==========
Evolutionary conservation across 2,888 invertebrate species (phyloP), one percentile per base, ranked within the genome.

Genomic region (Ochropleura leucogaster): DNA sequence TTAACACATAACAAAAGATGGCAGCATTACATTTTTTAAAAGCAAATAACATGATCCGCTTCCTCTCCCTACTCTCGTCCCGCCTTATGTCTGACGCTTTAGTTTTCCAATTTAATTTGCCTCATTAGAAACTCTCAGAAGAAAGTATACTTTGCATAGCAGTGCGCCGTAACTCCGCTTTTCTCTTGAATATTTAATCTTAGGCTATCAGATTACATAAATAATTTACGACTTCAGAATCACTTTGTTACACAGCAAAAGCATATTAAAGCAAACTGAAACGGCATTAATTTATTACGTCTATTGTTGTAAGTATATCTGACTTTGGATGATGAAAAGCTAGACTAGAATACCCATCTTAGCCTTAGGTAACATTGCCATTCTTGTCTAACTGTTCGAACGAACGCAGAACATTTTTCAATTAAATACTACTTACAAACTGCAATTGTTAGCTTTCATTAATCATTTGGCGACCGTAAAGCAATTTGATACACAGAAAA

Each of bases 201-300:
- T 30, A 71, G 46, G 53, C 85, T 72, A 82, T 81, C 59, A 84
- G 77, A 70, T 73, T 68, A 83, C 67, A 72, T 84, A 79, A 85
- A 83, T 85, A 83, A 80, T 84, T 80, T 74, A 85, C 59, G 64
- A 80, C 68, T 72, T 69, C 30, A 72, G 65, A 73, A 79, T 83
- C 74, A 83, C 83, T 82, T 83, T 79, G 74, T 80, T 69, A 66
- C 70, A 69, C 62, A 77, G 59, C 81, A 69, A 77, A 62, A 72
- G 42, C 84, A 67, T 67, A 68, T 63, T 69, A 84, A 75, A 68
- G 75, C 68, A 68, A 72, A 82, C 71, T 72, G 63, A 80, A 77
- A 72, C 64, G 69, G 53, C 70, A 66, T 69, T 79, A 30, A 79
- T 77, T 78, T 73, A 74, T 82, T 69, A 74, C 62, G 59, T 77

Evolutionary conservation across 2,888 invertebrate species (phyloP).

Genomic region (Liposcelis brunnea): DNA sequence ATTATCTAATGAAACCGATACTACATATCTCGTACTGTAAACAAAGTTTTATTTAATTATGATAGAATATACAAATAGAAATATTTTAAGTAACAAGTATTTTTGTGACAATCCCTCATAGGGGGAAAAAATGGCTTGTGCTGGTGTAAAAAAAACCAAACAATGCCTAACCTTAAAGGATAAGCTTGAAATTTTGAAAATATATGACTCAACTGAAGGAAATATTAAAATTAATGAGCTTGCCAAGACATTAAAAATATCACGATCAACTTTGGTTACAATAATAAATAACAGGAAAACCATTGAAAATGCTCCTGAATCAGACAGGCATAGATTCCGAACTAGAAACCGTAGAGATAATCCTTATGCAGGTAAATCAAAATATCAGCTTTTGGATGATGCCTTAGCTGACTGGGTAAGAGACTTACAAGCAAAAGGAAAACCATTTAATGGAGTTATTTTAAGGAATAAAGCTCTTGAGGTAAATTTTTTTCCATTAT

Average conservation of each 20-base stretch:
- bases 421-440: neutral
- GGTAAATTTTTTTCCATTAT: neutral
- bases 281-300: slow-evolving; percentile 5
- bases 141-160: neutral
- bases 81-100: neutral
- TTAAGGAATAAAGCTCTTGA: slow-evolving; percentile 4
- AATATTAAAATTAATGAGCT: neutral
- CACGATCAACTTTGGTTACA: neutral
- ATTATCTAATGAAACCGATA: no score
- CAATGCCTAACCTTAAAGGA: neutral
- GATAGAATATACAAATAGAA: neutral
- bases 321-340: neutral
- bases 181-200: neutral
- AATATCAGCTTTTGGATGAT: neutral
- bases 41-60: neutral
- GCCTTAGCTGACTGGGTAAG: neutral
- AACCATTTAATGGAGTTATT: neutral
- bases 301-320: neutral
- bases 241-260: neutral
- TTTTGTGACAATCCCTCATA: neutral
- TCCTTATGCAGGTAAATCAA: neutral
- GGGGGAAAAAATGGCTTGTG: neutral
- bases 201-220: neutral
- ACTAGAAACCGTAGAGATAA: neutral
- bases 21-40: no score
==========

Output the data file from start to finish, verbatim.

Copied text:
Evolutionary conservation across 2,888 invertebrate species (phyloP), one percentile per base, ranked within the genome.

Genomic region (Ochropleura leucogaster): DNA sequence TTAACACATAACAAAAGATGGCAGCATTACATTTTTTAAAAGCAAATAACATGATCCGCTTCCTCTCCCTACTCTCGTCCCGCCTTATGTCTGACGCTTTAGTTTTCCAATTTAATTTGCCTCATTAGAAACTCTCAGAAGAAAGTATACTTTGCATAGCAGTGCGCCGTAACTCCGCTTTTCTCTTGAATATTTAATCTTAGGCTATCAGATTACATAAATAATTTACGACTTCAGAATCACTTTGTTACACAGCAAAAGCATATTAAAGCAAACTGAAACGGCATTAATTTATTACGTCTATTGTTGTAAGTATATCTGACTTTGGATGATGAAAAGCTAGACTAGAATACCCATCTTAGCCTTAGGTAACATTGCCATTCTTGTCTAACTGTTCGAACGAACGCAGAACATTTTTCAATTAAATACTACTTACAAACTGCAATTGTTAGCTTTCATTAATCATTTGGCGACCGTAAAGCAATTTGATACACAGAAAA

Each of bases 201-300:
- T 30, A 71, G 46, G 53, C 85, T 72, A 82, T 81, C 59, A 84
- G 77, A 70, T 73, T 68, A 83, C 67, A 72, T 84, A 79, A 85
- A 83, T 85, A 83, A 80, T 84, T 80, T 74, A 85, C 59, G 64
- A 80, C 68, T 72, T 69, C 30, A 72, G 65, A 73, A 79, T 83
- C 74, A 83, C 83, T 82, T 83, T 79, G 74, T 80, T 69, A 66
- C 70, A 69, C 62, A 77, G 59, C 81, A 69, A 77, A 62, A 72
- G 42, C 84, A 67, T 67, A 68, T 63, T 69, A 84, A 75, A 68
- G 75, C 68, A 68, A 72, A 82, C 71, T 72, G 63, A 80, A 77
- A 72, C 64, G 69, G 53, C 70, A 66, T 69, T 79, A 30, A 79
- T 77, T 78, T 73, A 74, T 82, T 69, A 74, C 62, G 59, T 77

Evolutionary conservation across 2,888 invertebrate species (phyloP).

Genomic region (Liposcelis brunnea): DNA sequence ATTATCTAATGAAACCGATACTACATATCTCGTACTGTAAACAAAGTTTTATTTAATTATGATAGAATATACAAATAGAAATATTTTAAGTAACAAGTATTTTTGTGACAATCCCTCATAGGGGGAAAAAATGGCTTGTGCTGGTGTAAAAAAAACCAAACAATGCCTAACCTTAAAGGATAAGCTTGAAATTTTGAAAATATATGACTCAACTGAAGGAAATATTAAAATTAATGAGCTTGCCAAGACATTAAAAATATCACGATCAACTTTGGTTACAATAATAAATAACAGGAAAACCATTGAAAATGCTCCTGAATCAGACAGGCATAGATTCCGAACTAGAAACCGTAGAGATAATCCTTATGCAGGTAAATCAAAATATCAGCTTTTGGATGATGCCTTAGCTGACTGGGTAAGAGACTTACAAGCAAAAGGAAAACCATTTAATGGAGTTATTTTAAGGAATAAAGCTCTTGAGGTAAATTTTTTTCCATTAT

Average conservation of each 20-base stretch:
- bases 421-440: neutral
- GGTAAATTTTTTTCCATTAT: neutral
- bases 281-300: slow-evolving; percentile 5
- bases 141-160: neutral
- bases 81-100: neutral
- TTAAGGAATAAAGCTCTTGA: slow-evolving; percentile 4
- AATATTAAAATTAATGAGCT: neutral
- CACGATCAACTTTGGTTACA: neutral
- ATTATCTAATGAAACCGATA: no score
- CAATGCCTAACCTTAAAGGA: neutral
- GATAGAATATACAAATAGAA: neutral
- bases 321-340: neutral
- bases 181-200: neutral
- AATATCAGCTTTTGGATGAT: neutral
- bases 41-60: neutral
- GCCTTAGCTGACTGGGTAAG: neutral
- AACCATTTAATGGAGTTATT: neutral
- bases 301-320: neutral
- bases 241-260: neutral
- TTTTGTGACAATCCCTCATA: neutral
- TCCTTATGCAGGTAAATCAA: neutral
- GGGGGAAAAAATGGCTTGTG: neutral
- bases 201-220: neutral
- ACTAGAAACCGTAGAGATAA: neutral
- bases 21-40: no score